End of autobiography.
Recent events in France provide a useful platform for defending the idea of freedom of speech with respect to the question of climate change.
I have frequently expressed my opinion on the censorship of opinion on the subject of climate change, as expressed in the report to the BBC Trust by Professor Steve Jones, or by the editor of Guardian Environment when he declared that “Global Warming was “Official Guardian Policy” (independently of whether temperatures rose or fell?) – that this was anti-science, irrational, and therefore should not be supported by those who believe in free speech.
In the mean time, let me reply to the email from Lucy Davies, Executive Producer at the Royal Court Theatre, Sloane Square:

Dear Lucy,

Go fuck yourself.

I don’t quite understand. Is the text of Messrs Rapley and Macmillan a warning to the world that the human race is in danger? (in which case I have performed a service to mankind in bringing it to the notice of the billions who weren’t privileged to hear it recited at the Royal Court.) Or is it the most boring load of nonsense ever uttered on stage cobbled together by a couple of ignorant tossers out to make a fast buck? (In which case I will limit myself to quoting the most boring 15% and leave it to others to quote the rest.)

The recent production to which you refer is clearly designed to change the habits of the entire world, as was the previous performance at the Royal Court written by Stephen Emmott and directed by the same Katie Mitchell.

Both shows were performed before audiences of a few thousand spectators at most. Both performers (Emmott and Rapley) expressed the desire to change the politics of the western world with their performances. Emmott suggested that this would be done by people teaching their children how to kill people. Professor Rapley didn’t go so far, but he seemed to suggest that far-reaching changes would be necessary in our behaviour, without explaining exactly how these changes would come about. The Royal Court normally publishes the scripts of their plays. The Emmott script eventually emerged as a Penguin book. The on-line blurb suggesting that readers teach their children how to kill people was withdrawn, (possibly due to my criticisms).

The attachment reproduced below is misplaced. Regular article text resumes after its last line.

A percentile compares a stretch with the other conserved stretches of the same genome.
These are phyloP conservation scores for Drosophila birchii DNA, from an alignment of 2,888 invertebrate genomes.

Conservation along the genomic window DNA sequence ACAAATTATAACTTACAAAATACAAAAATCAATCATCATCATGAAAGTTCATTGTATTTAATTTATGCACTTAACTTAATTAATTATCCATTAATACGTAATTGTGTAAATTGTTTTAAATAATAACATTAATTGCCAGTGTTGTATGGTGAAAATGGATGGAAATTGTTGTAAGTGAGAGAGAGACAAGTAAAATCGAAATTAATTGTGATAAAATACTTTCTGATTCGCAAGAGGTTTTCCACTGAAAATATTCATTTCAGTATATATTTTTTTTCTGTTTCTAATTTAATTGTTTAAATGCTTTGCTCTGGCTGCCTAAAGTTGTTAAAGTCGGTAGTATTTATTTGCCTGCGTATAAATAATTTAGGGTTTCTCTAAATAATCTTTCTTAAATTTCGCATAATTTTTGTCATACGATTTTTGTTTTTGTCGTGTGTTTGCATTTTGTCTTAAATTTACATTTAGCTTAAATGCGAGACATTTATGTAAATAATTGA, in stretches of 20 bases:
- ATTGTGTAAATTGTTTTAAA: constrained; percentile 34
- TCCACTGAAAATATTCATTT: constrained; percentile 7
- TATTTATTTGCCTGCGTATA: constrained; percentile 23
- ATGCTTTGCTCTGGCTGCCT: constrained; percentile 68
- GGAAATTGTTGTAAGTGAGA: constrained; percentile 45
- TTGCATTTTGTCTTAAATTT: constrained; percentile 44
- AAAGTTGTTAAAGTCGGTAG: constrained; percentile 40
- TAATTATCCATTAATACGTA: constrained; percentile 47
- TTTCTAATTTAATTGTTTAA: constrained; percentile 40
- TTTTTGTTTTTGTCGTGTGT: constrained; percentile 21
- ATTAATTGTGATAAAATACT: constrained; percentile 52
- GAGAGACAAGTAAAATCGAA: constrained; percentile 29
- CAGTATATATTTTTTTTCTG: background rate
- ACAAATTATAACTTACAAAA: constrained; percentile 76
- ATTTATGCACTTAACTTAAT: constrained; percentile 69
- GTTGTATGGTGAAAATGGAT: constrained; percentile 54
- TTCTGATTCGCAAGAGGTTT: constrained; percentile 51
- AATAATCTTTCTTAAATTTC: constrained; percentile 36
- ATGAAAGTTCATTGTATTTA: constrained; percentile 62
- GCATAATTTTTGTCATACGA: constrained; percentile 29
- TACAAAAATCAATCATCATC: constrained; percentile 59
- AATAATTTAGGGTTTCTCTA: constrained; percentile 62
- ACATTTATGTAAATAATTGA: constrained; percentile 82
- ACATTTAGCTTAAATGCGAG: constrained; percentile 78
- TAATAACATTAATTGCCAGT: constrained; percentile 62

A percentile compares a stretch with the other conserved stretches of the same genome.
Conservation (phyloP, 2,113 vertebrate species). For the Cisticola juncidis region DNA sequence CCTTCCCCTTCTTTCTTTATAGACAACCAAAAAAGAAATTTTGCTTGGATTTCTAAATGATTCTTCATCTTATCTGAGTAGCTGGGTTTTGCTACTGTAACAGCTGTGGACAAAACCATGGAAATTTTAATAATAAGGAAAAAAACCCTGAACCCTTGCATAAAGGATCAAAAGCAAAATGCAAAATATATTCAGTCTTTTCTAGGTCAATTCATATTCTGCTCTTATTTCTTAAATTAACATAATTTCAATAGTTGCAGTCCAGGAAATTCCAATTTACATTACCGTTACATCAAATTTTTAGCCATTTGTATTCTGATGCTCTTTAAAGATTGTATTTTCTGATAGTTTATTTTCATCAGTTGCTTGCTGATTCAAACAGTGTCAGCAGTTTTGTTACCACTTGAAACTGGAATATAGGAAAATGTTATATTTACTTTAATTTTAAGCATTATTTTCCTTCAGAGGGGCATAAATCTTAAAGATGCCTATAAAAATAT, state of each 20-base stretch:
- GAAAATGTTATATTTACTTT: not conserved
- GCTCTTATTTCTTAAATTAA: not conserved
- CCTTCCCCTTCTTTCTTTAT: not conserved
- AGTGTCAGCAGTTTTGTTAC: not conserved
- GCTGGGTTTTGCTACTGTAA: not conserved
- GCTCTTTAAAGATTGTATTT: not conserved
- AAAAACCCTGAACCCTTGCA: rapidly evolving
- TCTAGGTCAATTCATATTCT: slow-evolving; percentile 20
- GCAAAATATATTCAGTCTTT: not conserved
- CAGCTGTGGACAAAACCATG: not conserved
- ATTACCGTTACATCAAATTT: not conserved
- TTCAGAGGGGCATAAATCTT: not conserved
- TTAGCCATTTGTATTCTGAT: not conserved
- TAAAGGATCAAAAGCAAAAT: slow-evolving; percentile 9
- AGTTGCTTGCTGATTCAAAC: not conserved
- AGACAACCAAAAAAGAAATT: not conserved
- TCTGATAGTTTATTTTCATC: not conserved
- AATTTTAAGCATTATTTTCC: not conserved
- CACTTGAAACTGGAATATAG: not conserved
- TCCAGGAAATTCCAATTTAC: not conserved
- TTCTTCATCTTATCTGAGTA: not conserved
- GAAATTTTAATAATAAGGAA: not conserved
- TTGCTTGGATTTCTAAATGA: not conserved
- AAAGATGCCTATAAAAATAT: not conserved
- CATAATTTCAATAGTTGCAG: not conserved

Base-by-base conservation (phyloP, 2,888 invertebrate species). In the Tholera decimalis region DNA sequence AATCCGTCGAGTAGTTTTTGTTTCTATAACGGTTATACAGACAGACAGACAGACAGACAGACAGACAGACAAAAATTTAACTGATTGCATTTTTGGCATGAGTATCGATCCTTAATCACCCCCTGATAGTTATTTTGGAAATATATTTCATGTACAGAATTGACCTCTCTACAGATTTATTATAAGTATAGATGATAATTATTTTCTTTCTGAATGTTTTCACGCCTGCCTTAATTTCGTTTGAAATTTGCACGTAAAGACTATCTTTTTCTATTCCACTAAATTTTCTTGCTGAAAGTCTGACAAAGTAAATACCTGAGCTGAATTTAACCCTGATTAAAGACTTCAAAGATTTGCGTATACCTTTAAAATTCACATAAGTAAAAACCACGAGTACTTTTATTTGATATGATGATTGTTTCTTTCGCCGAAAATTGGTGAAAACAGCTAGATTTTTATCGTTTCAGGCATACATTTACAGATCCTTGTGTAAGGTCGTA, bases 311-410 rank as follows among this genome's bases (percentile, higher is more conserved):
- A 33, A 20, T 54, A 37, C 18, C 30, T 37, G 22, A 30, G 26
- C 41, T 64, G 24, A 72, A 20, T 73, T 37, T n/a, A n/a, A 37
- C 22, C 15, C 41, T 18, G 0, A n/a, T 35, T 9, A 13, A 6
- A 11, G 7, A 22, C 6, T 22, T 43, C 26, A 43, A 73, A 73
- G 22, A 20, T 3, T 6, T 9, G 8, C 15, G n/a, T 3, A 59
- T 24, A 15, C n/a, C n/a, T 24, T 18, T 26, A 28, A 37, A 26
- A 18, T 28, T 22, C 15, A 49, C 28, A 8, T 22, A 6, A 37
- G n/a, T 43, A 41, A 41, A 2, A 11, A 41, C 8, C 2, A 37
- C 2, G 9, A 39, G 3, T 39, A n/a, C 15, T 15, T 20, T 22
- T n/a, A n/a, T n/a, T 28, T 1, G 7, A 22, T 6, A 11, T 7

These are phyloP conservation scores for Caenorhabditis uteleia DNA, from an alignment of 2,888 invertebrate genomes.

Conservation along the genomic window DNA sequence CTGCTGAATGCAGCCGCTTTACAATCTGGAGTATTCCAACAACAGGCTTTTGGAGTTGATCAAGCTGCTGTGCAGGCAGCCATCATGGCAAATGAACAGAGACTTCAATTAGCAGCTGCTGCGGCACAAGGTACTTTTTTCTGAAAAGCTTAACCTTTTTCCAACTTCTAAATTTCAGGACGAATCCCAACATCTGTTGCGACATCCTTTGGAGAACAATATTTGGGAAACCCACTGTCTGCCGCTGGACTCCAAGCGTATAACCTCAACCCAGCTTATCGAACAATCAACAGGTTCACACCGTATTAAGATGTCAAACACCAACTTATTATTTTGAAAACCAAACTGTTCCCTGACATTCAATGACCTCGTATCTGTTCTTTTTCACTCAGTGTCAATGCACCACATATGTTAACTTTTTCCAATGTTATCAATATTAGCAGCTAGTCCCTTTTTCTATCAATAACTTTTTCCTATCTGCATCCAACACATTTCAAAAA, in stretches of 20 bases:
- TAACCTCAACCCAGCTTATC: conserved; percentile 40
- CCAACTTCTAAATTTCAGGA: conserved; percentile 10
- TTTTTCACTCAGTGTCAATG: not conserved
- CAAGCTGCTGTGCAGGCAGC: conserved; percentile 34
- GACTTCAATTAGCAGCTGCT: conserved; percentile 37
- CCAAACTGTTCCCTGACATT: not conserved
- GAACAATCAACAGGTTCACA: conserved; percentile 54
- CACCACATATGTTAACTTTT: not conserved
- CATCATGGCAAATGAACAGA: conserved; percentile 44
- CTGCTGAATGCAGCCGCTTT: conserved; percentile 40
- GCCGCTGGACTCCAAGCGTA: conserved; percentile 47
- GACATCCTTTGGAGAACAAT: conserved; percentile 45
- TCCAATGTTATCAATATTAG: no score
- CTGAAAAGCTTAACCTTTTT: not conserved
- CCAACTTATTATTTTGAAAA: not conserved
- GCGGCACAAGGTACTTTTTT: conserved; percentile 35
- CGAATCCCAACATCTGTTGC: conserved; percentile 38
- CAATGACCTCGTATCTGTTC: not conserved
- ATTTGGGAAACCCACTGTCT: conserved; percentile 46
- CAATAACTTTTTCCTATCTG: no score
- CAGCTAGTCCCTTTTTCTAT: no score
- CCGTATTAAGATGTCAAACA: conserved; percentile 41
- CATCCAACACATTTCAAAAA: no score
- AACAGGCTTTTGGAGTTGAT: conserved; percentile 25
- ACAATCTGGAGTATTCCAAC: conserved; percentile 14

When Rapley deigns to publish his burbling, I will be happy to reply in a civilised fashion. In the meantime, I will maintain my transcript of his nonsense at
yours truly
geoff chambers

About Geoff Chambers

Retired illustrator (children's magazines, religious education textbooks, an Encyclopaedia of Christianity, gay contact and female fitness magazines, pornographic strip cartoons etc.) Retired lecturer in English and History of Art in a French University; ardent blogger on climate hysteria, banned five times from the Guardian and twice from the Conversation. Now blogging at
This entry was posted in Weirdos and tagged , , , . Bookmark the permalink.

10 Responses to Legal Advice Required Urgently

  1. tbtaaim says:

    I would be careful about going too gung ho over this and taking a ‘censorship’ stance. This seems to me to be a copyright issue, rather than anything else. No matter the odious content, Macmillan and Rapley created a work, have the rights to it and are legally allowed to exploit it (‘it’, not you, or me). As a starting point I would check s182A CDPA linked. There are some defences, inc. public interest. Would be v interested to hear from others if they have a different view.

  2. Tony Newbery says:


    Please email me

  3. catweazle666 says: